Run enough trail miles and you're bound to get beat up a little. Scrapes, cuts, bee stings, a nasty fall...it happens. Be prepared with an outdoor first aid kit.
I sure have… keep reading for some gnarly stories that might scare you into carrying an outdoor first aid kit.
Yet, with a little bit of thought and a few carefully selected first aid items, we can alleviate many injuries and abrasions while miles deep in the woods.
Maybe you're not convinced you need to run with an outdoor first aid kit.
What's the big deal? You've ran a million miles without incident. Why pack along something you don't need?
A little bit of advice: At some point, you're going to need an outdoor first aid kit. Maybe not now, not tomorrow, or next week.
But eventually you or someone you're running with will go down bleeding, end up with a gash, or some other gnarly bodily abrasion, and you'll wish you had an outdoor first aid kit to make it better.
👉Here's a few examples that prompted me to put together an outdoor first aid kit and carry it with me...
There I was, iPhone in hand, squatting down low at the end of an 11-mile, steep, point-to-point trail run, waiting to capture a photo of the four friends with whom I had just shared an awesome adventure.
😲I leapt up, and as we gathered around her, we saw that a several-inch flap of skin hung from her forehead, revealing her skull.
NO ONE HAD FIRST AID.
One of the women took off her heavyweight cotton Mount Summit sweatshirt and wrapped it around her head.
I took off sprinting as hard as I could after a passing vehicle, because our ride wasn’t there yet.
We hopped into the vehicle and desperately tried to call local emergency services to no avail. We were in a zero-reception zone.
After rushing her to the hospital, she left with 24 stitches in her head.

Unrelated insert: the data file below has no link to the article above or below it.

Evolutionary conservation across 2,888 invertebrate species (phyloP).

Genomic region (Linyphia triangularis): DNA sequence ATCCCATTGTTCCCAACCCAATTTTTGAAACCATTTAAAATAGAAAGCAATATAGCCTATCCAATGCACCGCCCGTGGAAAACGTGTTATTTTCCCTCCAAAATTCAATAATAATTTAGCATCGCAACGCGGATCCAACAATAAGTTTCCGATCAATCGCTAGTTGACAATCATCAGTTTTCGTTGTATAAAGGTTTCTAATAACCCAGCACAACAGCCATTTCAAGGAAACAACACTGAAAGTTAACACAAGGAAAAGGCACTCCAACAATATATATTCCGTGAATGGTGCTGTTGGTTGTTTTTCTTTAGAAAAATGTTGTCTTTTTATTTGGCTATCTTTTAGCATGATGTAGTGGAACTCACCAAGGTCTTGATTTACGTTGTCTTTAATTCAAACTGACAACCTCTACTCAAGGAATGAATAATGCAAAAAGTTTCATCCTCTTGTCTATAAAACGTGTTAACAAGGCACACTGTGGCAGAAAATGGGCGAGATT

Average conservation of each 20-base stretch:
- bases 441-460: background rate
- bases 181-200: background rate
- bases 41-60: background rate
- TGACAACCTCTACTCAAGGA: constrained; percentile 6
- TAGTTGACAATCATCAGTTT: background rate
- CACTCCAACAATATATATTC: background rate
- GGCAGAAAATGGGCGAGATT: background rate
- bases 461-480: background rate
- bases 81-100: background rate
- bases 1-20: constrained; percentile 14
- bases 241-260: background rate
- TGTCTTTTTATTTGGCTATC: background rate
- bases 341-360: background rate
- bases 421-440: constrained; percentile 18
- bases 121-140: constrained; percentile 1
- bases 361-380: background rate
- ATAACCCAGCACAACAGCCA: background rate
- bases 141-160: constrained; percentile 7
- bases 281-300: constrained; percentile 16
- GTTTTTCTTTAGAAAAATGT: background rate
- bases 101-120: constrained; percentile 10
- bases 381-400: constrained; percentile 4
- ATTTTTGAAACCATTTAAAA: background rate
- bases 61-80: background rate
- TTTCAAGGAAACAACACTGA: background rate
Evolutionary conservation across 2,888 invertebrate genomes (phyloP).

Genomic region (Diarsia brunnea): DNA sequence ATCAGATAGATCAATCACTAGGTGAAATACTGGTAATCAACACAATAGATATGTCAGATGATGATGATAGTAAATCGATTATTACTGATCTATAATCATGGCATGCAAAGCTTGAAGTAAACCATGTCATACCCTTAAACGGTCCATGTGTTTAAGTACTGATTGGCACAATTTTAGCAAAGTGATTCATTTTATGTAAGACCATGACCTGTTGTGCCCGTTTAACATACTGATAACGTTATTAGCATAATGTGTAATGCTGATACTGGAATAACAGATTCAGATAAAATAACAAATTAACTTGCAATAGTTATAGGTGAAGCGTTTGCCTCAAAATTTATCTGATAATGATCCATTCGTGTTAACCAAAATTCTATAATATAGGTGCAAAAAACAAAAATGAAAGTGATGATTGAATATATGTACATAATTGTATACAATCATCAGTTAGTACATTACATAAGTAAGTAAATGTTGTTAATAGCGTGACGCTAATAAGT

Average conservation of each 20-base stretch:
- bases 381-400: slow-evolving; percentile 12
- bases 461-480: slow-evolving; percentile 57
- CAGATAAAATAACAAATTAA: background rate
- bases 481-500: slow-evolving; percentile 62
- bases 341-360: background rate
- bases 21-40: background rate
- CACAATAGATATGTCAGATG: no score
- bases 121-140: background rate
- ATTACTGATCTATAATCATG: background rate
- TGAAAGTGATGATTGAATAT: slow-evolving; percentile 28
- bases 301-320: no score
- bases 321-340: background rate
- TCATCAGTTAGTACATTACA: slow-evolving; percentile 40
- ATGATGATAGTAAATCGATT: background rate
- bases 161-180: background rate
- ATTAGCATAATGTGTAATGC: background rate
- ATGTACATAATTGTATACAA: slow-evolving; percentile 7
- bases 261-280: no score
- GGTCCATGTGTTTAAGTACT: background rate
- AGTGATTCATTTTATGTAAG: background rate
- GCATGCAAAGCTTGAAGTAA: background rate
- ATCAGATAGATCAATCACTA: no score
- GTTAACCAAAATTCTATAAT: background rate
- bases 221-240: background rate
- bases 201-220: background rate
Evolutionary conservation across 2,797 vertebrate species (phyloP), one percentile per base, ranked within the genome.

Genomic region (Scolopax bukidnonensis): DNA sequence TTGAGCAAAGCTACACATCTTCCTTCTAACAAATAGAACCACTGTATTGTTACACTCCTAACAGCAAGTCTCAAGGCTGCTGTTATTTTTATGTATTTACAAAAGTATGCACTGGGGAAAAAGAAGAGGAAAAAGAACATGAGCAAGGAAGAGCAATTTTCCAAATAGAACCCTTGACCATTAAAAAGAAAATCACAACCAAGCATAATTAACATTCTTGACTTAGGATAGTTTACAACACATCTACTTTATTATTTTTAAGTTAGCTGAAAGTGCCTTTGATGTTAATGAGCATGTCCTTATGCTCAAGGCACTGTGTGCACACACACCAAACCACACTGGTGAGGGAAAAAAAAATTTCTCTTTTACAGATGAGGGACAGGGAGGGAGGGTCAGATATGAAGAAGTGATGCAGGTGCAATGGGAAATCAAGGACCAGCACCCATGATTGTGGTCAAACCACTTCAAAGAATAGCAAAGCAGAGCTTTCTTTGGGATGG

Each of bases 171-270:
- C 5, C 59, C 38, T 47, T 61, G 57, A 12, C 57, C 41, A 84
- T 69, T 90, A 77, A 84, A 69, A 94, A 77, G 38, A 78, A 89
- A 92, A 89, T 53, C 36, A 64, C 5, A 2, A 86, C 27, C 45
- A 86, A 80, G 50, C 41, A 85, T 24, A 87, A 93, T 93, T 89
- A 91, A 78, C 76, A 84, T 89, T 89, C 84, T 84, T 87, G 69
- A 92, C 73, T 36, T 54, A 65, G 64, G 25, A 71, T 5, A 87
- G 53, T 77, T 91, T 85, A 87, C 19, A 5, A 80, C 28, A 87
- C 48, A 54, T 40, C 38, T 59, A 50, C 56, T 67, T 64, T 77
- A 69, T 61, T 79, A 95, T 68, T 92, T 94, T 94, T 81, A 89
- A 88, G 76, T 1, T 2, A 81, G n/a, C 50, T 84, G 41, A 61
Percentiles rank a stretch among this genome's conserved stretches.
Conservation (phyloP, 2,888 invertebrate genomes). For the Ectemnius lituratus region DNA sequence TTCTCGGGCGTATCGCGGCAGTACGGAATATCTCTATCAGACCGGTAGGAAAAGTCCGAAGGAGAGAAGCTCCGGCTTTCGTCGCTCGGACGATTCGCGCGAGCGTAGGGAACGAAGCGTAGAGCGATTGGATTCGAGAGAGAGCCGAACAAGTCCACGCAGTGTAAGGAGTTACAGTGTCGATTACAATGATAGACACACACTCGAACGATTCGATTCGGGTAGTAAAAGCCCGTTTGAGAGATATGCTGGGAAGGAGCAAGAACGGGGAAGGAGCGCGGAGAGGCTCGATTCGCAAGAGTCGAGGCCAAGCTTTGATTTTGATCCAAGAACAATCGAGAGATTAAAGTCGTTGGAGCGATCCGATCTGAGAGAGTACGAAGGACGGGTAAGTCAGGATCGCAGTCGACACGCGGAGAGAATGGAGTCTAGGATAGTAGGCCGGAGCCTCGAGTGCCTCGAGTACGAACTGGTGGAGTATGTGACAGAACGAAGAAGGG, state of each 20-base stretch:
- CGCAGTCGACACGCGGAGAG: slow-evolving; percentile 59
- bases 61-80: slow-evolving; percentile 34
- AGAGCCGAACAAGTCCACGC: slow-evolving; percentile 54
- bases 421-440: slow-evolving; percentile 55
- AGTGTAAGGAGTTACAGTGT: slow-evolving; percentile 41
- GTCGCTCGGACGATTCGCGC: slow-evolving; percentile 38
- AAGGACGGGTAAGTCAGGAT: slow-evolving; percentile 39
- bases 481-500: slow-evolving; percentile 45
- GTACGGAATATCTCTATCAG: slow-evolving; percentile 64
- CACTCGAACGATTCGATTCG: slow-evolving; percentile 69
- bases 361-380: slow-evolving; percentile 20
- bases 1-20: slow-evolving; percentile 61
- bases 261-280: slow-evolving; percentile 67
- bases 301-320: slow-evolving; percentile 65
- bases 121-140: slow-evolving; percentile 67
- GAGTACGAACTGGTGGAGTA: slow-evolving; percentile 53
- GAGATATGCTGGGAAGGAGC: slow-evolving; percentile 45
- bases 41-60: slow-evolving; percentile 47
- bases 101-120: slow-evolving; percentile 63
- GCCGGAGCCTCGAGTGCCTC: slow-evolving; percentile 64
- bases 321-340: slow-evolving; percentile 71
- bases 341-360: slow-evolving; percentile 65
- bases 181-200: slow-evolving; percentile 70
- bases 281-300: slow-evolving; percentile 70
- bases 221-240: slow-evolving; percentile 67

A friend met me on a nice fall evening for a five-mile out-and-back trail run.
Midway on the run, we had to balance our way across a log to cross a creek where a bridge had recently been washed away by flood.
😲We had zero FIRST AID, so I removed a glove to compress her eyelid in order to control the bleeding.
When we returned to my house, my husband administered first aid.
No stitches were needed, but it took a while for the cut to heal. We considered ourselves lucky that we got out of the woods before dark and that I had a glove to spare.
I was running with a large group of friends.
We were almost done with a three-mile trail loop, less than a quarter mile from the parking lot.
😲The outcome: a fractured ankle.
So those three incidents aren't enough to convince you to carry an outdoor first aid kit with you when you trail running?
Fine. Here's a few more...
🏃♀️Other incidents encountered with friends
😲Then there are the incidents I’ve personally experienced in the woods that have made carrying FIRST AID and a cell phone an absolute must.
These situations have occurred while trail running, hiking and mountain biking:
Since those incidents, I now carry an outdoor first aid kit on runs longer than one hour, and I encourage you to do the same.
What's in the kit...
❄Winter first aid
😎Summer first aid
🏃♀️Long run and fastpacking first aid
🌄When running on new trails...
👉The most important things...
💪Multisport athlete? Consider kits for everything.
Not to worry. Packable kits like these are available for purchase:
Outdoorgearlab.com also provides a thorough review of several packable first aid kits.
Here’s to happy, safe running!